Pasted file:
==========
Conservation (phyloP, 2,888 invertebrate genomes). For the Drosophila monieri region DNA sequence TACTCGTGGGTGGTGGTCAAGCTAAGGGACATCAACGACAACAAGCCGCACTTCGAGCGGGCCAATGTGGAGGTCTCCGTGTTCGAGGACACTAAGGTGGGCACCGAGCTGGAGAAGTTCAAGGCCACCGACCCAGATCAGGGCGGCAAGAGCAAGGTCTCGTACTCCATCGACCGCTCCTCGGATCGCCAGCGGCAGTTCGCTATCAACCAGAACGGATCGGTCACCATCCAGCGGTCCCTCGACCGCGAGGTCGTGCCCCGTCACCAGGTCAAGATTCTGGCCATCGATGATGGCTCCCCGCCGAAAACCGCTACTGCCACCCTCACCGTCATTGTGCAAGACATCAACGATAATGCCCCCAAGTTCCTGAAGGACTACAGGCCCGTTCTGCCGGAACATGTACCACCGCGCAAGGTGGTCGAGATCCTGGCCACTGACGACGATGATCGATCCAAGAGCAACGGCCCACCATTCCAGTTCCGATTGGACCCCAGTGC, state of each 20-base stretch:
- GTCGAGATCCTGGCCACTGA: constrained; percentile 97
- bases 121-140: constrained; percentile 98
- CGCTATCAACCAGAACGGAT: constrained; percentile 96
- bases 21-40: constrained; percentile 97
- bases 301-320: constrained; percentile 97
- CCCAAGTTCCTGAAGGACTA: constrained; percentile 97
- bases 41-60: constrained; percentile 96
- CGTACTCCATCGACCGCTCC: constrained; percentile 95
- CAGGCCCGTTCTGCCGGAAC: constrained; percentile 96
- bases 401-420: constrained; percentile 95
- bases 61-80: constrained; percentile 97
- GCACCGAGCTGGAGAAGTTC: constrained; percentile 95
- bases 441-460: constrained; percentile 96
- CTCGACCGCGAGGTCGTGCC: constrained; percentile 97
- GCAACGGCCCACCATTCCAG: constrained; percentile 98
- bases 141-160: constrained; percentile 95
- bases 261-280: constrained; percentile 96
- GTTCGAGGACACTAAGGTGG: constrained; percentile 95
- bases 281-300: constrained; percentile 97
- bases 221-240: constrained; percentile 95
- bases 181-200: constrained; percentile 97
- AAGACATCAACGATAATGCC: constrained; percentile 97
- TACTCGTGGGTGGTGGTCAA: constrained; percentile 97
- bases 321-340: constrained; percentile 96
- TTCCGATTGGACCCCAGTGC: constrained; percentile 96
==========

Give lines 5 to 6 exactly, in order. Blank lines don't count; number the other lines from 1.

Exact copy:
- bases 21-40: constrained; percentile 97
- bases 301-320: constrained; percentile 97